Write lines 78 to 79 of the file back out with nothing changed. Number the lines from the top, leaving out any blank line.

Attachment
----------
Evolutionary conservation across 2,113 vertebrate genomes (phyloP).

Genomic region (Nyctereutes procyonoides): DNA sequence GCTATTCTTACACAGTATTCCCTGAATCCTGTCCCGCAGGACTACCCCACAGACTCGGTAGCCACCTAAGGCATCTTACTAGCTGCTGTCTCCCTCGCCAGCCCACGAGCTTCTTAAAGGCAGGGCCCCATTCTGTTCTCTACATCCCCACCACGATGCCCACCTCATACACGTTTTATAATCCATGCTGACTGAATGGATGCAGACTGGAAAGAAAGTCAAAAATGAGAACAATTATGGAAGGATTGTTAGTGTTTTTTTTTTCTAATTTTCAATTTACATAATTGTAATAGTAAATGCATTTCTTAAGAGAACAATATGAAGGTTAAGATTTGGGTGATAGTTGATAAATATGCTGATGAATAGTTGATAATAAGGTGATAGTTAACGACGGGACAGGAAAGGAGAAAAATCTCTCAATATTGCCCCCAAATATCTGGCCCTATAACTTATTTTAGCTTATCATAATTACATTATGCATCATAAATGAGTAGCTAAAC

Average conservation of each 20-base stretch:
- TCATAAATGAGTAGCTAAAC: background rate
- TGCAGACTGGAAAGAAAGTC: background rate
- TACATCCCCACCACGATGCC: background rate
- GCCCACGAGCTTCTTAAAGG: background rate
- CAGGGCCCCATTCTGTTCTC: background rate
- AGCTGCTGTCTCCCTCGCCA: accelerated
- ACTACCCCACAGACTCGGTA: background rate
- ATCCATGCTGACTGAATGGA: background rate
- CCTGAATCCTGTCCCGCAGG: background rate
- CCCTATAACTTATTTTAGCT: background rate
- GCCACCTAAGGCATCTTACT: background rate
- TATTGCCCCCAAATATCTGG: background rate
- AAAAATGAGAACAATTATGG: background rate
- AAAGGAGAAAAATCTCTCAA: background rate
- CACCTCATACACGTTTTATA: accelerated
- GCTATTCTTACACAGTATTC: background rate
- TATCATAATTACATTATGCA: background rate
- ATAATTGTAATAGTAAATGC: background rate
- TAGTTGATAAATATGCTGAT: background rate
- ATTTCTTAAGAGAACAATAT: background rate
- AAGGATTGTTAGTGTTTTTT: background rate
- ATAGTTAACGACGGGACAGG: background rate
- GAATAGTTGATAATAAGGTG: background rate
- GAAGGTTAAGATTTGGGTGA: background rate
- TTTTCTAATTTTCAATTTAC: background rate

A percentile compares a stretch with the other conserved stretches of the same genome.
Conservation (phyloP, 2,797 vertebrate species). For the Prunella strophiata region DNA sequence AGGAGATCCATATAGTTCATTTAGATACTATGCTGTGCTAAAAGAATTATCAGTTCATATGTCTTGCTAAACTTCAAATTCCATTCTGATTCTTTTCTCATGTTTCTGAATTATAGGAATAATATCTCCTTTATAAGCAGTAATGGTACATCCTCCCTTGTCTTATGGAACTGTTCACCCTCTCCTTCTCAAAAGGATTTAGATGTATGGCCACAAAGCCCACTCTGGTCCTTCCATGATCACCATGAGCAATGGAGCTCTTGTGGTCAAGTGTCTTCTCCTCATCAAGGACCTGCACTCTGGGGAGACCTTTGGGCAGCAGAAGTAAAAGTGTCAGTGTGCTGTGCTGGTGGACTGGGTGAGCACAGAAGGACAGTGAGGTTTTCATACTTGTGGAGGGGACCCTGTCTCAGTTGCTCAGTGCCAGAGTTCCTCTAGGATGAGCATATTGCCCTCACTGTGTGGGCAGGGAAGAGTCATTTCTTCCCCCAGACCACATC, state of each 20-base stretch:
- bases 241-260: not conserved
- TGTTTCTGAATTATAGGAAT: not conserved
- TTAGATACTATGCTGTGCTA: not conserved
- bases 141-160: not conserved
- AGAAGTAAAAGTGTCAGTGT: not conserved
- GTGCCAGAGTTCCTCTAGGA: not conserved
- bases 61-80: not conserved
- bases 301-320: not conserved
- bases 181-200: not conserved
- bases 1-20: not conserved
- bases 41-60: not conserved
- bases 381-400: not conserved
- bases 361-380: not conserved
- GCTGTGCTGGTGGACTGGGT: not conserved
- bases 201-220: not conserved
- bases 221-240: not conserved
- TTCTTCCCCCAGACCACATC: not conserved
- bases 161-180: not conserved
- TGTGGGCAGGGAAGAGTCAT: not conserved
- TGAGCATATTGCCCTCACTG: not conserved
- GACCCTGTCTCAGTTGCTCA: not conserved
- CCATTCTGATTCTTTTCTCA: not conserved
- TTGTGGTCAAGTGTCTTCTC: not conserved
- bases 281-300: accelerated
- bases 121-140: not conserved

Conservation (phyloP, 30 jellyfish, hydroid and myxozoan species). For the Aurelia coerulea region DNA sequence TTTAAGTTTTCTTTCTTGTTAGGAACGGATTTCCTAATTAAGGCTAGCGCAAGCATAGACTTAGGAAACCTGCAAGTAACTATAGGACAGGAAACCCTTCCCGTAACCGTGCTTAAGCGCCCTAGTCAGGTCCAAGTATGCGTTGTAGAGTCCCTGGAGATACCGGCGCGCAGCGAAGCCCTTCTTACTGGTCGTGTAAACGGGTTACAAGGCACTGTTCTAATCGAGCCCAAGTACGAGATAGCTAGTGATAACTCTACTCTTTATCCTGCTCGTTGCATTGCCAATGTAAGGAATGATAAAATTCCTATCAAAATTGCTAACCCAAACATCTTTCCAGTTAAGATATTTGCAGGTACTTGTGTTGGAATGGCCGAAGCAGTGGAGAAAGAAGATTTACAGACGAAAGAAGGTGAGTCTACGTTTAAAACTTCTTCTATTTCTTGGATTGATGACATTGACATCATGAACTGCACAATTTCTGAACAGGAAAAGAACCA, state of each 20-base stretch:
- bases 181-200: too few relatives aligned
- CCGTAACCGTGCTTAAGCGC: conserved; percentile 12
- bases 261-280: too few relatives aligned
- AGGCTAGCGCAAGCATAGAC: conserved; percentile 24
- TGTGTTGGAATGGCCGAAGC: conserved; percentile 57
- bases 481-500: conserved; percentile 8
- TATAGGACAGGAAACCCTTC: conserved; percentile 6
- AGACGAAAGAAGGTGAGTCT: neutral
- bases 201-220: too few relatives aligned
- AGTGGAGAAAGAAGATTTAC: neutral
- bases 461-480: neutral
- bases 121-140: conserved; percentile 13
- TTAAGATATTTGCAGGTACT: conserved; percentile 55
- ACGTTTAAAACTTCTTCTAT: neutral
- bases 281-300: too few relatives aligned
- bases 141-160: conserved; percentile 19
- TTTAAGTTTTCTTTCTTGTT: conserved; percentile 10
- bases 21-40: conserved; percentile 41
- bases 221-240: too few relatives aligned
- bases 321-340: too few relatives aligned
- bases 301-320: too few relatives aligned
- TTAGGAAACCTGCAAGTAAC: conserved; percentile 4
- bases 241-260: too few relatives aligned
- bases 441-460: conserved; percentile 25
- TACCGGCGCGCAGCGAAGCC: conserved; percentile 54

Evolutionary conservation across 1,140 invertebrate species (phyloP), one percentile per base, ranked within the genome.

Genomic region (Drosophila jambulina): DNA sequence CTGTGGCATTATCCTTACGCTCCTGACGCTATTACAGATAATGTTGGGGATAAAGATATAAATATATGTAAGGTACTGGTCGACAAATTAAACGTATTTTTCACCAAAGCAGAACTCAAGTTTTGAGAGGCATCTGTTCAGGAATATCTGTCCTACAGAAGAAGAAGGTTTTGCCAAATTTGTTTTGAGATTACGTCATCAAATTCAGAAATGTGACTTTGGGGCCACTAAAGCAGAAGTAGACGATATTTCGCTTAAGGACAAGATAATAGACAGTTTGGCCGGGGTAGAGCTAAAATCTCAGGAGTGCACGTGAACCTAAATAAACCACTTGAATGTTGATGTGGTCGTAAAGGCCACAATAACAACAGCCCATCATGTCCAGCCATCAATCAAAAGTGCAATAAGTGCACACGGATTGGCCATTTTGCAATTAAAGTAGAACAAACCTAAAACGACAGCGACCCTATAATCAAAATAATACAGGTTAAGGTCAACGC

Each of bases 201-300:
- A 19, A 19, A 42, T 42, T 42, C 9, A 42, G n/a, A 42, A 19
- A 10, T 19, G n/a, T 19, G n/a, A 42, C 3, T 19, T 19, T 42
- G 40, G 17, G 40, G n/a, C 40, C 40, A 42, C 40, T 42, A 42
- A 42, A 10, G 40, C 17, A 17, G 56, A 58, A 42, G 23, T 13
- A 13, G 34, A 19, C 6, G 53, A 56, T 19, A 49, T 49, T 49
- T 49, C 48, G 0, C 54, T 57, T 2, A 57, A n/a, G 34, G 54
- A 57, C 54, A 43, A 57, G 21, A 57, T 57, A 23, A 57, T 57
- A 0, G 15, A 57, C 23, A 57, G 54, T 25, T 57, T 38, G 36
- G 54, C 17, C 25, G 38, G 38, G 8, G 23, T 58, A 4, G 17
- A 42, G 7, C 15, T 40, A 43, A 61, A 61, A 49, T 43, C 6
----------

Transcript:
- TTAGGAAACCTGCAAGTAAC: conserved; percentile 4
- bases 241-260: too few relatives aligned